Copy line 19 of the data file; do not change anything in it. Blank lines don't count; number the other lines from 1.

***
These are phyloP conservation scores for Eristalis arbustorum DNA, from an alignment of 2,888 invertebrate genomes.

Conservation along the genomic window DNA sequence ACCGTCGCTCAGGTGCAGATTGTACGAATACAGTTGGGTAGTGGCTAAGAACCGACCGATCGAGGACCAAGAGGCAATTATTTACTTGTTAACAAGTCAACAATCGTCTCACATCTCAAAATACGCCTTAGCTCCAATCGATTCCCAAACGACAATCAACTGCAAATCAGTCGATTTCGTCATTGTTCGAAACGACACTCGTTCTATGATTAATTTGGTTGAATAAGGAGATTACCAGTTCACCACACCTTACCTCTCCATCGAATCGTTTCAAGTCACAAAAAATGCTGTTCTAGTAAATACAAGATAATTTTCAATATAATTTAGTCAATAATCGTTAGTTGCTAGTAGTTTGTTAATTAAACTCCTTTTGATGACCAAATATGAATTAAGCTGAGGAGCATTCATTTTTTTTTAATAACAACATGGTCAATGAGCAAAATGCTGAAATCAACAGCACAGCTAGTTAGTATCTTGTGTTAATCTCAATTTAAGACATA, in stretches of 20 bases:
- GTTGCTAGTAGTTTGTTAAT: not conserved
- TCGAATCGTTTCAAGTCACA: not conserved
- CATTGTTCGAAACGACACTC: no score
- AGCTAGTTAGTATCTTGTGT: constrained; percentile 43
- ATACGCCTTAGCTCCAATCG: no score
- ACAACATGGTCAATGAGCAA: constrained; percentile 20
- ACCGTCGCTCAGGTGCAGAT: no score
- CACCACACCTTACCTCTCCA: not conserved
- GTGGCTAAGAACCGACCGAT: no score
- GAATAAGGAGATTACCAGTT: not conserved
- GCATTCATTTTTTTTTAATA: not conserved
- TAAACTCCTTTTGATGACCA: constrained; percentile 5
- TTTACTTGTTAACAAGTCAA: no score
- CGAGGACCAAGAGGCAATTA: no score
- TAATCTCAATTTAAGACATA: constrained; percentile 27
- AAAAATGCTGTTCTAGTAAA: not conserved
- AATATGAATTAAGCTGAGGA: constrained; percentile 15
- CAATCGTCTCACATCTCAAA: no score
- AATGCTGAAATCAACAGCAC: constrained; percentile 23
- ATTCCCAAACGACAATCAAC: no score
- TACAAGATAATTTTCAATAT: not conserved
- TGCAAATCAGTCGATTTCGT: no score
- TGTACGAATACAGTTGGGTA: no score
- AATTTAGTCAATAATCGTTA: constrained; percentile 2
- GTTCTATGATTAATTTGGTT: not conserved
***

- AATATGAATTAAGCTGAGGA: constrained; percentile 15